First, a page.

A tribute to George Orwell's 1984 and a cry of protest against totalitarianism of all kinds, Sansal's 2084 tells the story of a near future in which religious extremists have established an oppressive caliphate where autonomus thought is forbidden. It is the year 2084. In the kingdom of Abistan—named after the prophet Abi, earthly messenger of the god Yolah—citizens submit to a single god, demonstrating their devotion by kneeling in prayer nine times a day. Autonomous thought has been banned, remembering is forbidden, and an omnipresent surveillance system instantly informs the authorities of every deviant act, thought, or idea. The kingdom is blessed and its citizens are happy, filled with a sense of purpose and piety. Those who are not—the heretics—are put to death by stoning or beheading in city squares. But Ati has met people who think differently; in ghettos and caves, hidden from the authorities, exist the last living heretics and free-thinkers of Abistan. Under their influence, Ati begins to doubt. He begins to think. Now, he will have to defend his thoughts with his life. "[In 2084] Sansal dared to go much further than I did," said Michel Houellebecq, the controversial novelist most recently of Submission. 2084 is a cry of freedom, a call to rebellion, a gripping satirical novel of ideas, and an indictment of the religious fundamentalism that, with its hypocrisy and closed-mindedness, threatens our modern democracies and the ideals on which they are founded. WINNER OF THE FRENCH ACADEMY GRAND PRIX
2084 La fin du monde
L’Abistan, immense empire, tire son nom du prophète Abi, "délégué" de Yölah sur terre. Son système est fondé sur l’amnésie et la soumission au dieu unique. Toute pensée personnelle est bannie, un système de surveillance omniprésent permet de connaître les idées et les actes déviants. Le peuple unanime vit dans le bonheur de la foi sans questions. Mais un homme, Ati, met en doute les certitudes imposées. Il se lance dans une enquête sur un peuple de renégats qui vit dans des ghettos, sans le recours de la religion. Au fil d’un récit plein d’inventions cocasses ou inquiétantes, Boualem Sansal s’inscrit dans la filiation d’Orwell pour brocarder les dérives et l’hypocrisie du radicalisme religieux.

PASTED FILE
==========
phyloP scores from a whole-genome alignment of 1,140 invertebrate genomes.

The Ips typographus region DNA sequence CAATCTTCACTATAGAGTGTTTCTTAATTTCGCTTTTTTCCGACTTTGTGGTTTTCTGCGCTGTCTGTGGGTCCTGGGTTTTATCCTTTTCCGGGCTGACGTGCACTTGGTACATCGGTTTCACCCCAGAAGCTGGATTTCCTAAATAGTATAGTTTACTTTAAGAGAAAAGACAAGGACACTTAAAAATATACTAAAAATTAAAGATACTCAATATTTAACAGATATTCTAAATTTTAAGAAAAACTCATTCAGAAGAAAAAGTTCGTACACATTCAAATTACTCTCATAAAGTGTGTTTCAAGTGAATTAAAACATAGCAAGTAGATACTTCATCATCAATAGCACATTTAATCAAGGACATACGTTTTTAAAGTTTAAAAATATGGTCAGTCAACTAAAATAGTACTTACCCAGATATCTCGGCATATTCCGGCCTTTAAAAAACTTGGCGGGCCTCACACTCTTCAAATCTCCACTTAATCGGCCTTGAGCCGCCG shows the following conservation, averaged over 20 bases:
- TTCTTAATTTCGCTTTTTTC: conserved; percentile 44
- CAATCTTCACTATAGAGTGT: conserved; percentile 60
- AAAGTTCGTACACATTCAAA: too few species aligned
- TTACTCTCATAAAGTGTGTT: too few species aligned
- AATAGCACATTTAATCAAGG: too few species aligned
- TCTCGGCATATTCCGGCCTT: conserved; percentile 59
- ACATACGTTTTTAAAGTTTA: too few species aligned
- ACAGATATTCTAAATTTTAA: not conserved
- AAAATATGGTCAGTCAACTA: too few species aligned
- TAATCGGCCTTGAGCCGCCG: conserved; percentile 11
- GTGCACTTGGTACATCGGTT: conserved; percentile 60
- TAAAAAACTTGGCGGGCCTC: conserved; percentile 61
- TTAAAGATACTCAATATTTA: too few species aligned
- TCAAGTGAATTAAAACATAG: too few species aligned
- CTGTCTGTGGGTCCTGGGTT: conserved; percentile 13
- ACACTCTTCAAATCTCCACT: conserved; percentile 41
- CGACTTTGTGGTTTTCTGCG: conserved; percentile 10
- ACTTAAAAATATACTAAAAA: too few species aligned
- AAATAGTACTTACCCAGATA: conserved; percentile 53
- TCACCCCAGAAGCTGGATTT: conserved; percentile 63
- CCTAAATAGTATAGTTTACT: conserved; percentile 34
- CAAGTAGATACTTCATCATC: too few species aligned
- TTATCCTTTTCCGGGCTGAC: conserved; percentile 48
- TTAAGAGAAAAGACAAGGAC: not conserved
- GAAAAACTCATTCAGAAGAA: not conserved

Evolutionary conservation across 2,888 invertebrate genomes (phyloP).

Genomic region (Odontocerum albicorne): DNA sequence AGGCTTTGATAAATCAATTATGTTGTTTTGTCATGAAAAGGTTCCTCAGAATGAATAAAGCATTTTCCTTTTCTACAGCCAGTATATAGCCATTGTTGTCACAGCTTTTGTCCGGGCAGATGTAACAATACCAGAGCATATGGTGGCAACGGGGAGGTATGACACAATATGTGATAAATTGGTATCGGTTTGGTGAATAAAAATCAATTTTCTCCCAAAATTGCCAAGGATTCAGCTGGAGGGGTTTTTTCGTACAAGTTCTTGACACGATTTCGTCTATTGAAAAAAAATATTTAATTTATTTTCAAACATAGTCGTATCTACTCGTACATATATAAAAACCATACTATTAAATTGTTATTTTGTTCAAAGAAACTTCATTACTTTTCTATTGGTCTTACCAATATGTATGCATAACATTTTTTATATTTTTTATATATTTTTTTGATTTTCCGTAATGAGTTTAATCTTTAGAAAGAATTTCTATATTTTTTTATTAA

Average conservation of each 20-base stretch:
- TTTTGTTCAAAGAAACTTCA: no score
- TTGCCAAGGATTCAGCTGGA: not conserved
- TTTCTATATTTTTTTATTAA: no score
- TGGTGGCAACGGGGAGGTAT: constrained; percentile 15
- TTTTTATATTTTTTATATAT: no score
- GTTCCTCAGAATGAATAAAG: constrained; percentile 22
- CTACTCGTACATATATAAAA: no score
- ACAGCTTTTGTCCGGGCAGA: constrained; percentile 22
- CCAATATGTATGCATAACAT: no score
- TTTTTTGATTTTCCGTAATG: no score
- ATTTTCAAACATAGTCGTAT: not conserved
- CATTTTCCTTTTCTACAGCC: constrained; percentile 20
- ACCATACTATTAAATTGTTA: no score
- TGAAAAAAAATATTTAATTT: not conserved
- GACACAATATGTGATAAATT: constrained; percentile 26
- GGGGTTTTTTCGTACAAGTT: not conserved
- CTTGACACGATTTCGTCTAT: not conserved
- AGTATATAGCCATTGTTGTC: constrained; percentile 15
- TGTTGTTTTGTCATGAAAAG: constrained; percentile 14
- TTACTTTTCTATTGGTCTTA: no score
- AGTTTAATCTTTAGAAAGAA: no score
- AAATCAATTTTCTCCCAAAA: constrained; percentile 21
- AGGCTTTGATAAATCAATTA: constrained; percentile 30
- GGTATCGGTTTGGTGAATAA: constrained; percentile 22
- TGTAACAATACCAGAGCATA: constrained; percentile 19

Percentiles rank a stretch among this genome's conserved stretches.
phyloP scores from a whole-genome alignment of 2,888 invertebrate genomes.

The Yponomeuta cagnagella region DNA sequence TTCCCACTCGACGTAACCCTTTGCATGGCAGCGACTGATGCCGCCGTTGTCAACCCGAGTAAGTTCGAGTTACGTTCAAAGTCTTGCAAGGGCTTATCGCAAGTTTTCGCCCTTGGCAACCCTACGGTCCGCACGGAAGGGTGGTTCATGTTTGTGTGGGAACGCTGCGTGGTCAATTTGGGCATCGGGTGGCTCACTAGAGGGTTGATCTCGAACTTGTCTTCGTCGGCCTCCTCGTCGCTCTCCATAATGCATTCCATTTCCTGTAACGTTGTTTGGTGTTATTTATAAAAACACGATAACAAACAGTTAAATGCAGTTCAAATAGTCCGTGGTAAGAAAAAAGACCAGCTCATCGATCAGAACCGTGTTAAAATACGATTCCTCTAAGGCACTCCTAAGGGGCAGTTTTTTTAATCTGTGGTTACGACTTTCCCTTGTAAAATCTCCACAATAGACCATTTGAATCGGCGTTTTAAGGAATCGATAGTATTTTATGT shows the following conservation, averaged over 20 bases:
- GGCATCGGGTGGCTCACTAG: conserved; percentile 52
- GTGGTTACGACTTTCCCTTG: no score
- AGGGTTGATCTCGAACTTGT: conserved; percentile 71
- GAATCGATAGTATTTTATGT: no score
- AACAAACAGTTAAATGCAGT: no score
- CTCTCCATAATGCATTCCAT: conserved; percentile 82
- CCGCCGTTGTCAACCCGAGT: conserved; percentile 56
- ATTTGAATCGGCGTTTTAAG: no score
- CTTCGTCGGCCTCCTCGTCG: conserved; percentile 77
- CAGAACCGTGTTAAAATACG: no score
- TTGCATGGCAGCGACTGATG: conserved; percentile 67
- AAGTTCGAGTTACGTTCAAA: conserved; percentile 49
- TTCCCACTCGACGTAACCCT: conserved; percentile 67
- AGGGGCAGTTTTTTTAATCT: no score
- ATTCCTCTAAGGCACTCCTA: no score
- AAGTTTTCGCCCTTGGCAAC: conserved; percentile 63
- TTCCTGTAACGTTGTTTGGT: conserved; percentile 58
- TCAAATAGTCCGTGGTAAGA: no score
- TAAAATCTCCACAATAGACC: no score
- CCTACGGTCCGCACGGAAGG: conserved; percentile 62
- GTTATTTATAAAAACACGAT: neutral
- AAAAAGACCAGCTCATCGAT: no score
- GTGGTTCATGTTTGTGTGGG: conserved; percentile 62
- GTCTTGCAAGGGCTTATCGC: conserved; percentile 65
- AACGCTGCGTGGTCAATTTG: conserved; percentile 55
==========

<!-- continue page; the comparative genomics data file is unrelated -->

Boualem Sansal A été écrit sous une forme ou une autre pendant la plus grande partie de sa vie. Vous pouvez trouver autant d'inspiration de 2084 Aussi informatif et amusant. Cliquez sur le bouton TÉLÉCHARGER ou Lire en ligne pour obtenir gratuitement le livre de titre $ gratuitement.
2084 La fin du monde de Boualem Sansal Fiche de lecture
Lucile Lhoste A été écrit sous une forme ou une autre pendant la plus grande partie de sa vie. Vous pouvez trouver autant d'inspiration de 2084 La fin du monde de Boualem Sansal Fiche de lecture Aussi informatif et amusant. Cliquez sur le bouton TÉLÉCHARGER ou Lire en ligne pour obtenir gratuitement le livre de titre $ gratuitement.